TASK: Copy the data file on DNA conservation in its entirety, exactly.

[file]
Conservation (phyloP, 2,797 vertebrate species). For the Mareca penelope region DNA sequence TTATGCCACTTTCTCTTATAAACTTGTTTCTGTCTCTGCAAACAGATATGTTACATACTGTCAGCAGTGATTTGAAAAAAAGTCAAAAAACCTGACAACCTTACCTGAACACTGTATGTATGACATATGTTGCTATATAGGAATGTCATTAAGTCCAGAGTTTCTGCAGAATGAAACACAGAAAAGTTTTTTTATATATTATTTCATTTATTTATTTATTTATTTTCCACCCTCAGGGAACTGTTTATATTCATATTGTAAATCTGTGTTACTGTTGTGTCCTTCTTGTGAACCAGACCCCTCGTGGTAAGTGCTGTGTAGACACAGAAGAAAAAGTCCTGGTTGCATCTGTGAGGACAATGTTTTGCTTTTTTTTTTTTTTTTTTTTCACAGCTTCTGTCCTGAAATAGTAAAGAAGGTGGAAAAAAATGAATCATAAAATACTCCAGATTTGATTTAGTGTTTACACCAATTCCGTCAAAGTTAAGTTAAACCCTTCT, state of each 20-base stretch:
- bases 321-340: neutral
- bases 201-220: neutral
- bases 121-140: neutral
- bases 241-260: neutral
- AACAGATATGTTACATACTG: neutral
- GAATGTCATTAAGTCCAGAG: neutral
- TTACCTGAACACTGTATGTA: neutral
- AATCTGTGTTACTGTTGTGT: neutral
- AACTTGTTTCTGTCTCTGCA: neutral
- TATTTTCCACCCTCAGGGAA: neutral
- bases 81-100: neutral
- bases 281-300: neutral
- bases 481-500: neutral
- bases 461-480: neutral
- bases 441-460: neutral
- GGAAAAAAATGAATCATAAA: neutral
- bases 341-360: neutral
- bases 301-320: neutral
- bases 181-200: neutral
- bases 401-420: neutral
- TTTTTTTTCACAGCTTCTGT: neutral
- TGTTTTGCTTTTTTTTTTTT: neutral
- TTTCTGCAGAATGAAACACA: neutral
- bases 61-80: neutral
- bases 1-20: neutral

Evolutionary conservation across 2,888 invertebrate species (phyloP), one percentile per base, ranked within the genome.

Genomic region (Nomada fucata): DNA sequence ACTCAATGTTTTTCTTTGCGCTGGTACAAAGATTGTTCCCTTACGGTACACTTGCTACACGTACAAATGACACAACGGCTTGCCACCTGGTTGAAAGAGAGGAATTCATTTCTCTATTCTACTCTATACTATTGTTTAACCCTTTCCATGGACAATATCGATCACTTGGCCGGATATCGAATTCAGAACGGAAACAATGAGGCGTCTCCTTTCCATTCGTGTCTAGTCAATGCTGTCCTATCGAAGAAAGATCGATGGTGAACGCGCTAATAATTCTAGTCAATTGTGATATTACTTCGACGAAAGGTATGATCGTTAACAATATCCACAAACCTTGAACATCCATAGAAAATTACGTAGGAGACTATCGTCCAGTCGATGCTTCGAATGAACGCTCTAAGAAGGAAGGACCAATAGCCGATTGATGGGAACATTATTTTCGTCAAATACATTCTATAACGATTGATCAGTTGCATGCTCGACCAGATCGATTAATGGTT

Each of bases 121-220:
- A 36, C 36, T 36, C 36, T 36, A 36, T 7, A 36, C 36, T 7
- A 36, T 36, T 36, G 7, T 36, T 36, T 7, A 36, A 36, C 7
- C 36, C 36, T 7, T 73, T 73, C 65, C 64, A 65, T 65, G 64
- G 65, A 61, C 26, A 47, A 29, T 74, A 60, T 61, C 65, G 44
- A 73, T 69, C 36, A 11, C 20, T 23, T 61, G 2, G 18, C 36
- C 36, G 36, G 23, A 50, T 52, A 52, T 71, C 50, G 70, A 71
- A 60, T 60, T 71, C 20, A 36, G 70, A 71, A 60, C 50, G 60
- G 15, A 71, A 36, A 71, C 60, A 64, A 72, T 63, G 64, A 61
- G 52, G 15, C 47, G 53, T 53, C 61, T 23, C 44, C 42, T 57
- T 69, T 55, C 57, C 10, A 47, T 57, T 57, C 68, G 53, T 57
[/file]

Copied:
Conservation (phyloP, 2,797 vertebrate species). For the Mareca penelope region DNA sequence TTATGCCACTTTCTCTTATAAACTTGTTTCTGTCTCTGCAAACAGATATGTTACATACTGTCAGCAGTGATTTGAAAAAAAGTCAAAAAACCTGACAACCTTACCTGAACACTGTATGTATGACATATGTTGCTATATAGGAATGTCATTAAGTCCAGAGTTTCTGCAGAATGAAACACAGAAAAGTTTTTTTATATATTATTTCATTTATTTATTTATTTATTTTCCACCCTCAGGGAACTGTTTATATTCATATTGTAAATCTGTGTTACTGTTGTGTCCTTCTTGTGAACCAGACCCCTCGTGGTAAGTGCTGTGTAGACACAGAAGAAAAAGTCCTGGTTGCATCTGTGAGGACAATGTTTTGCTTTTTTTTTTTTTTTTTTTTCACAGCTTCTGTCCTGAAATAGTAAAGAAGGTGGAAAAAAATGAATCATAAAATACTCCAGATTTGATTTAGTGTTTACACCAATTCCGTCAAAGTTAAGTTAAACCCTTCT, state of each 20-base stretch:
- bases 321-340: neutral
- bases 201-220: neutral
- bases 121-140: neutral
- bases 241-260: neutral
- AACAGATATGTTACATACTG: neutral
- GAATGTCATTAAGTCCAGAG: neutral
- TTACCTGAACACTGTATGTA: neutral
- AATCTGTGTTACTGTTGTGT: neutral
- AACTTGTTTCTGTCTCTGCA: neutral
- TATTTTCCACCCTCAGGGAA: neutral
- bases 81-100: neutral
- bases 281-300: neutral
- bases 481-500: neutral
- bases 461-480: neutral
- bases 441-460: neutral
- GGAAAAAAATGAATCATAAA: neutral
- bases 341-360: neutral
- bases 301-320: neutral
- bases 181-200: neutral
- bases 401-420: neutral
- TTTTTTTTCACAGCTTCTGT: neutral
- TGTTTTGCTTTTTTTTTTTT: neutral
- TTTCTGCAGAATGAAACACA: neutral
- bases 61-80: neutral
- bases 1-20: neutral

Evolutionary conservation across 2,888 invertebrate species (phyloP), one percentile per base, ranked within the genome.

Genomic region (Nomada fucata): DNA sequence ACTCAATGTTTTTCTTTGCGCTGGTACAAAGATTGTTCCCTTACGGTACACTTGCTACACGTACAAATGACACAACGGCTTGCCACCTGGTTGAAAGAGAGGAATTCATTTCTCTATTCTACTCTATACTATTGTTTAACCCTTTCCATGGACAATATCGATCACTTGGCCGGATATCGAATTCAGAACGGAAACAATGAGGCGTCTCCTTTCCATTCGTGTCTAGTCAATGCTGTCCTATCGAAGAAAGATCGATGGTGAACGCGCTAATAATTCTAGTCAATTGTGATATTACTTCGACGAAAGGTATGATCGTTAACAATATCCACAAACCTTGAACATCCATAGAAAATTACGTAGGAGACTATCGTCCAGTCGATGCTTCGAATGAACGCTCTAAGAAGGAAGGACCAATAGCCGATTGATGGGAACATTATTTTCGTCAAATACATTCTATAACGATTGATCAGTTGCATGCTCGACCAGATCGATTAATGGTT

Each of bases 121-220:
- A 36, C 36, T 36, C 36, T 36, A 36, T 7, A 36, C 36, T 7
- A 36, T 36, T 36, G 7, T 36, T 36, T 7, A 36, A 36, C 7
- C 36, C 36, T 7, T 73, T 73, C 65, C 64, A 65, T 65, G 64
- G 65, A 61, C 26, A 47, A 29, T 74, A 60, T 61, C 65, G 44
- A 73, T 69, C 36, A 11, C 20, T 23, T 61, G 2, G 18, C 36
- C 36, G 36, G 23, A 50, T 52, A 52, T 71, C 50, G 70, A 71
- A 60, T 60, T 71, C 20, A 36, G 70, A 71, A 60, C 50, G 60
- G 15, A 71, A 36, A 71, C 60, A 64, A 72, T 63, G 64, A 61
- G 52, G 15, C 47, G 53, T 53, C 61, T 23, C 44, C 42, T 57
- T 69, T 55, C 57, C 10, A 47, T 57, T 57, C 68, G 53, T 57